When Should I Use Flat Paint? Where Should I Use a Sheen (Such as Satin or Semi-Gloss)?
How do you choose among the paint finishes: flat, eggshell, satin, semi-gloss and high-gloss? Flat paint is perhaps the most traditional finish for interior walls and ceilings. Flat paints are ideal for painting over new dry wall and for rooms and areas which get gentle use, predominantly by adults. An advantage of flat paints is that they are non-reflective and therefore blemishes such as small pits, tiny bumps or narrow cracks in the surfaces are less visible when painted with flat paint than when painted with gloss.
How to Pick the Perfect Sheen for Your Paint
Do you enjoy cooking? Does your family gravitate to your house for holidays? Do you have young children? Enjoy long steamy showers? Love to watch your dogs lounge in front of the fireplace? If you answered “yes” to any of these questions, take time now to familiarize yourself with the types and functions of gloss paints. Your paint job is an investment of your time, creativity and financial resources. You can extend its longevity and your enjoyment of it by choosing the right finish.
What Type of Gloss Should I Use?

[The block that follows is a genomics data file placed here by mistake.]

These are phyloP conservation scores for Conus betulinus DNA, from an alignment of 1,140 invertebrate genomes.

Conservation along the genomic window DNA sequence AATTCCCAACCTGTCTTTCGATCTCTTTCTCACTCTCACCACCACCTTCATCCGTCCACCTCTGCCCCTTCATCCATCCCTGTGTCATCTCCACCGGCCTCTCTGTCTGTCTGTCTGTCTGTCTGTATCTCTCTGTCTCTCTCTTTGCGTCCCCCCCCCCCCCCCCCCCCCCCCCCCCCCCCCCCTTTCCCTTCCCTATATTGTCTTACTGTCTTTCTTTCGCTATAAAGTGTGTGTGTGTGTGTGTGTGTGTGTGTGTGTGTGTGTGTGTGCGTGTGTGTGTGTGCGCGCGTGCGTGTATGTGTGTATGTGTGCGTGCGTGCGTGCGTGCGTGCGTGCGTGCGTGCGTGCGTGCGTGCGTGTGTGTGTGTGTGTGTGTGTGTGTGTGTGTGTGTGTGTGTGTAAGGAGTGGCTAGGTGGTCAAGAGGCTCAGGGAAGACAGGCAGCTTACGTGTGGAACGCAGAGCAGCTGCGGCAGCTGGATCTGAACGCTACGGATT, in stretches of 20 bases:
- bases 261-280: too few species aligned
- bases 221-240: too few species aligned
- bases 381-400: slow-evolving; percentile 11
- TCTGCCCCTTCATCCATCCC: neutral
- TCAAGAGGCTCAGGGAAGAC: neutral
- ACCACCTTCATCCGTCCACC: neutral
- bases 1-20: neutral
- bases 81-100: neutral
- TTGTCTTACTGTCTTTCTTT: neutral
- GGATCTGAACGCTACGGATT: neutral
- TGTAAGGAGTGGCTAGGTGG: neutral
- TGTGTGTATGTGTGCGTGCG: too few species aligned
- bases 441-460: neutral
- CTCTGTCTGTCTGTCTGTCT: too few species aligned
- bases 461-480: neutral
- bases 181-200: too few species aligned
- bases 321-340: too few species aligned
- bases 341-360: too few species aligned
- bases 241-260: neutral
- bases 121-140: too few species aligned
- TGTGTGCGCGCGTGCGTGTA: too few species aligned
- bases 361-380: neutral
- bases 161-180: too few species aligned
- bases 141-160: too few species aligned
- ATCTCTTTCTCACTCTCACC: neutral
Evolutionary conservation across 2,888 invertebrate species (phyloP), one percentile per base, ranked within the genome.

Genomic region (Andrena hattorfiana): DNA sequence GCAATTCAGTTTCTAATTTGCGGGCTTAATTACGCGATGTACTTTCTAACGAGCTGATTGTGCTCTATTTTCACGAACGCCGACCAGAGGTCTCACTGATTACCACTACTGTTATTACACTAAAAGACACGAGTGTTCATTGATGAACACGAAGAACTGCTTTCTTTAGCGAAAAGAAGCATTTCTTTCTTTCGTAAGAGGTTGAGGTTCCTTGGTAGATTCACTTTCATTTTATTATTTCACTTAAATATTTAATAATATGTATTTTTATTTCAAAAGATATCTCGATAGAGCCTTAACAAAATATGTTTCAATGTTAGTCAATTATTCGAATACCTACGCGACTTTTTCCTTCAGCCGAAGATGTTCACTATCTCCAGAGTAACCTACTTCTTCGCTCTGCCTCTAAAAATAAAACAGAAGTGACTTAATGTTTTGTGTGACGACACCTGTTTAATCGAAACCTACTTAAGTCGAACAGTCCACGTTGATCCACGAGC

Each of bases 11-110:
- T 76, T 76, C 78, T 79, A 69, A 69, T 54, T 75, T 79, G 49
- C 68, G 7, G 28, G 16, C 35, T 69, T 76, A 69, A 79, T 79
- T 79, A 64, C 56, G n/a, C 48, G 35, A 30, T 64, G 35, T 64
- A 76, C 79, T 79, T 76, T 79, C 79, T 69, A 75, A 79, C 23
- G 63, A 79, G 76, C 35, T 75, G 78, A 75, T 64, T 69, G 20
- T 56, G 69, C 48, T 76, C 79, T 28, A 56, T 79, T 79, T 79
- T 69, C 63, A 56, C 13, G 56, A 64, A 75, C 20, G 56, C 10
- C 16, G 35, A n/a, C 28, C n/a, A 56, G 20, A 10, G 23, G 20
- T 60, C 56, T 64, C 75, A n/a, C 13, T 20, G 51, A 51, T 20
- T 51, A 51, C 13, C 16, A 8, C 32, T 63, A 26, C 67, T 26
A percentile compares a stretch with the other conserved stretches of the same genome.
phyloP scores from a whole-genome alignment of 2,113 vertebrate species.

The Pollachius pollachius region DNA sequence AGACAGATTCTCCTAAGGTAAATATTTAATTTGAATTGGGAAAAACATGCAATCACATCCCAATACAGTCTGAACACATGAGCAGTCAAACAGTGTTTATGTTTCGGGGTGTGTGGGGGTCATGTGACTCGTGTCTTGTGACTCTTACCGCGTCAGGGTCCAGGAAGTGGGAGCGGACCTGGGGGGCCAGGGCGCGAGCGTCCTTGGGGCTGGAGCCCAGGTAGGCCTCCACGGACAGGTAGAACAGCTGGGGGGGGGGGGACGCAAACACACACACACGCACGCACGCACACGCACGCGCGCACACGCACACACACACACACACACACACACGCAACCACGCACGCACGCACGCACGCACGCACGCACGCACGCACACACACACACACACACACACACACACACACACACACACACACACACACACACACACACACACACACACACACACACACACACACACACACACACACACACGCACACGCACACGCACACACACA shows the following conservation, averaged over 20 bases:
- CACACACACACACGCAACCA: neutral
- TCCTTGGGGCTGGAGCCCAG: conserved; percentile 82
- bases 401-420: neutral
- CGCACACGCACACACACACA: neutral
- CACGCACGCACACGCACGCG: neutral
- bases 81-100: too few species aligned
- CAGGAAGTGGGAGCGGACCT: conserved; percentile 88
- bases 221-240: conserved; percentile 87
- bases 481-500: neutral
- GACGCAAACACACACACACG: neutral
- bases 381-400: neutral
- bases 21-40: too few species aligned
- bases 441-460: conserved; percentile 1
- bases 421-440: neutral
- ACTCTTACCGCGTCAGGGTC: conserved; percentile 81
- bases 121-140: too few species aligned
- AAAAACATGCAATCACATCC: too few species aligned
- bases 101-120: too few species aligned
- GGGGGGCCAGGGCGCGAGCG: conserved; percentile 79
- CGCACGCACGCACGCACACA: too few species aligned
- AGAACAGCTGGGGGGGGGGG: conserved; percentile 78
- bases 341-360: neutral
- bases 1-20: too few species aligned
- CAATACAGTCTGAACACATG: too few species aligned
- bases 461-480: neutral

An eggshell finish is the most subtle of the gloss paints. Of the gloss family, an eggshell finish reflects the least light and appears only very slightly shiny. If you enjoy the look of flat paint but feel you would be better served by paint with a finish that repels rather than absorbs dirt, eggshell would probably be a viable choice for you. You might even find that you prefer its appearance, as the hint of light in eggshell lends both warmth and depth to wall and ceilings. When making your finish selection, keep in mind that sheens will vary somewhat among manufacturers so it’s important once you have made your color selection to carefully study the finish options. Also, a note of caution: restrict application of gloss samples to test boards–do not apply the gloss directly onto your ceiling, wall, trim or anywhere else! Gloss is notorious for flashing! In other words, when you paint over it, the test area may show through all of the subsequent coats that you apply–not a desired effect. Satin is the second least shiny gloss finish. Satin can be used to paint walls (particularly in rooms that don’t get much light, the added reflective quality of the paint helps to illuminate the room,) windows, doors, trim and ceiling. Satin is more dirt- and stain-resistant than eggshell and is easy to wash; however, it is not as durable as semi-gloss. Semi-gloss is very reflective and strong. It will hold up for many scrubbings, making it a perfect choice if your kitchen is one that gets a great deal of use. Semi-gloss is also a great choice for a bathroom that sees frequent steamy baths and showers–or a laundry room–anyplace where moisture is likely to build up and linger. A semi-gloss finish helps seal out moisture and therefore maintains the integrity of your wood and dry wall, making it less susceptible to damage from exposure. Other appropriate uses of semi-gloss are cabinets, doors and trim. Semi-gloss brightens without the formality that high-gloss suggests. High-gloss is very highly reflective and so lustrous that it approximates enamel or a plastic finish. It is durable and easily washable and can be used for trim, doors and cabinets.